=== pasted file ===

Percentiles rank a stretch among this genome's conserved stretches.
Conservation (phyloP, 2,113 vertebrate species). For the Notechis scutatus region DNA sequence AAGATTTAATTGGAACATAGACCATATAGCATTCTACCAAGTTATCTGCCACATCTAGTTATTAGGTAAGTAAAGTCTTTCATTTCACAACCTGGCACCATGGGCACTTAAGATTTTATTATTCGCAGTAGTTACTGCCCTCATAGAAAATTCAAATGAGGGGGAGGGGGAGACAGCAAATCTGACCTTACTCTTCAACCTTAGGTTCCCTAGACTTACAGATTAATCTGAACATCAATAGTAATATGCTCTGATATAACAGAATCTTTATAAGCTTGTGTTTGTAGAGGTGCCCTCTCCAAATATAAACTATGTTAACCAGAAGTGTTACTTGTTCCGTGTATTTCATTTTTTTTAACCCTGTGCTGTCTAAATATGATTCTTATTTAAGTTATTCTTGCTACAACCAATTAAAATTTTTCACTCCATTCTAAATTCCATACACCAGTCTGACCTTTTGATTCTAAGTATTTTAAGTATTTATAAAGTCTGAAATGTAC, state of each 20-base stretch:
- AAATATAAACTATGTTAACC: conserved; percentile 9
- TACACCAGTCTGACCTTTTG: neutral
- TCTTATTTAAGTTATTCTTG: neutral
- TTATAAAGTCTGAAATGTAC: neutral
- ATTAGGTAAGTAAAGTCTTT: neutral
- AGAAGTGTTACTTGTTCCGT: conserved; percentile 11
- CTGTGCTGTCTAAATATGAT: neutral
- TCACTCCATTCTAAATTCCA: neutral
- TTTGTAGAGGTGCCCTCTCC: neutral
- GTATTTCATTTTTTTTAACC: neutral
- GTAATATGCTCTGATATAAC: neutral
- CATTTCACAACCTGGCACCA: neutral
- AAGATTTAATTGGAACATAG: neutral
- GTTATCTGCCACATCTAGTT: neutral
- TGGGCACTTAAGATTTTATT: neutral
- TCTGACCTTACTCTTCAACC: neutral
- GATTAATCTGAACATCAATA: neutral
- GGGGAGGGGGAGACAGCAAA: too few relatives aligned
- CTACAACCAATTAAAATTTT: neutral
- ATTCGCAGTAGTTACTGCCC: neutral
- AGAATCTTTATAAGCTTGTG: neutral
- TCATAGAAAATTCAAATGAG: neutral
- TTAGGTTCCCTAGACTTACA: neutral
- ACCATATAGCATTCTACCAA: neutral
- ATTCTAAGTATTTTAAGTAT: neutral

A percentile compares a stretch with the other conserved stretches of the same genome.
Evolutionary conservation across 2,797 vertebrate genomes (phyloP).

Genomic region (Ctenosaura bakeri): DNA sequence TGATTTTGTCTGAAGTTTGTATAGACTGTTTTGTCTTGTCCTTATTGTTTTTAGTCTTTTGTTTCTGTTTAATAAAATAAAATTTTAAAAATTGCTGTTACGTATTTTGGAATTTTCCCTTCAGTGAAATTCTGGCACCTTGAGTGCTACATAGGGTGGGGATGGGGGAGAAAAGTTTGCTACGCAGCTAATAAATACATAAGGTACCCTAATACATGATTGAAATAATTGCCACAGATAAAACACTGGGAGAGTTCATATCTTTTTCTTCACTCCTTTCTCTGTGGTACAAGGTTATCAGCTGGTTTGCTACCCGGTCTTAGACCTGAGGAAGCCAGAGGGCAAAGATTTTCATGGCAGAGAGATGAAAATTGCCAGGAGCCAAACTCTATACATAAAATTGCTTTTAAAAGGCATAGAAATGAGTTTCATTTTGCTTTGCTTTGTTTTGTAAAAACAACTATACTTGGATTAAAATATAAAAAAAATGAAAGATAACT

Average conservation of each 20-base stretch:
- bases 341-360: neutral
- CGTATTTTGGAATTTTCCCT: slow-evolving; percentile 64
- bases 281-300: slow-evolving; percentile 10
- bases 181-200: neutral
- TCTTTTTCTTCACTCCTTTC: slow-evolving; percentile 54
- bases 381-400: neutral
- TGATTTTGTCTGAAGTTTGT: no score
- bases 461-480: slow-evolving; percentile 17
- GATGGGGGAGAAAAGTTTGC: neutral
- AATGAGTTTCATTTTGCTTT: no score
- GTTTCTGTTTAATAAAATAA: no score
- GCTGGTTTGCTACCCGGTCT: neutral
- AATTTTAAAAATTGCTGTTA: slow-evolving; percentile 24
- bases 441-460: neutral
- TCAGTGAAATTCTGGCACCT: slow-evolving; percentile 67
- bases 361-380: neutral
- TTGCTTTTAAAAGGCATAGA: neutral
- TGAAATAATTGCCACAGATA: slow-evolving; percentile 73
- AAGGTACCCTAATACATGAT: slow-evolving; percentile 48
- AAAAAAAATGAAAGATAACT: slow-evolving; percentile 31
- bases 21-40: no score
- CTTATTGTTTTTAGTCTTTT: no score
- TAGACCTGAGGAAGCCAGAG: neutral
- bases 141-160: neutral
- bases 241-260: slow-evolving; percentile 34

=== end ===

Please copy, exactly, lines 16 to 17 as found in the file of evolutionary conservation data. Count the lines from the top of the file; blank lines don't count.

- GTTATCTGCCACATCTAGTT: neutral
- TGGGCACTTAAGATTTTATT: neutral